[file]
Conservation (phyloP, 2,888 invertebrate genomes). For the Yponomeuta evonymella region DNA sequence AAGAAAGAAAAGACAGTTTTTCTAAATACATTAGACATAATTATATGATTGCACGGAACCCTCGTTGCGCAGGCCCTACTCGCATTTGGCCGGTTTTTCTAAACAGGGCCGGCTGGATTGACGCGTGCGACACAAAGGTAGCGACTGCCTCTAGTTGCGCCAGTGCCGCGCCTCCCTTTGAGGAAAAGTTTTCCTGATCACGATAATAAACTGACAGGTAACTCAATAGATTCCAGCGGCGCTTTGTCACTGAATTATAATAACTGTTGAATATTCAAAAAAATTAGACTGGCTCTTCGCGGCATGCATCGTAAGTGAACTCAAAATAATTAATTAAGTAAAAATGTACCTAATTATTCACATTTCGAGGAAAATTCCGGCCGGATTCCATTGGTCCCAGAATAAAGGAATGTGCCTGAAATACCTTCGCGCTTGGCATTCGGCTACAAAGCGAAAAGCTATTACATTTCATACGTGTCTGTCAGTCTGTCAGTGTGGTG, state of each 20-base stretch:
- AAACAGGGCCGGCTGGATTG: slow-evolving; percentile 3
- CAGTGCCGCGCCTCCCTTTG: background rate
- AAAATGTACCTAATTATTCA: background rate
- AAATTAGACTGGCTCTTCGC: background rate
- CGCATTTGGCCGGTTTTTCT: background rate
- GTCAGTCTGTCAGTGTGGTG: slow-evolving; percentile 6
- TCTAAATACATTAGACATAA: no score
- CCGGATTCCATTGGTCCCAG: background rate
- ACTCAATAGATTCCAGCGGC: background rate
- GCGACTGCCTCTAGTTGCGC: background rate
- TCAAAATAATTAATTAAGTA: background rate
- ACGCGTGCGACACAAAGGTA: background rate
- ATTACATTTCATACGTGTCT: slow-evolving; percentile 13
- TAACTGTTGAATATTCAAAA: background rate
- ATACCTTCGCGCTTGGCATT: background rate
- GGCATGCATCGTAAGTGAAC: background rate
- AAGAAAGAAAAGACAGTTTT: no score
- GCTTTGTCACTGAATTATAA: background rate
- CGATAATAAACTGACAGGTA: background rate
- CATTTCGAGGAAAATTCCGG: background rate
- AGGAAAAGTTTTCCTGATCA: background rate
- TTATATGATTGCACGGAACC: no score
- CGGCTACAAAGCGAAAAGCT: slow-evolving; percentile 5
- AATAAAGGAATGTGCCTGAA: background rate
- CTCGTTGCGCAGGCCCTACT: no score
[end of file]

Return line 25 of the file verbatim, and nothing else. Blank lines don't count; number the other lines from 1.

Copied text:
- AATAAAGGAATGTGCCTGAA: background rate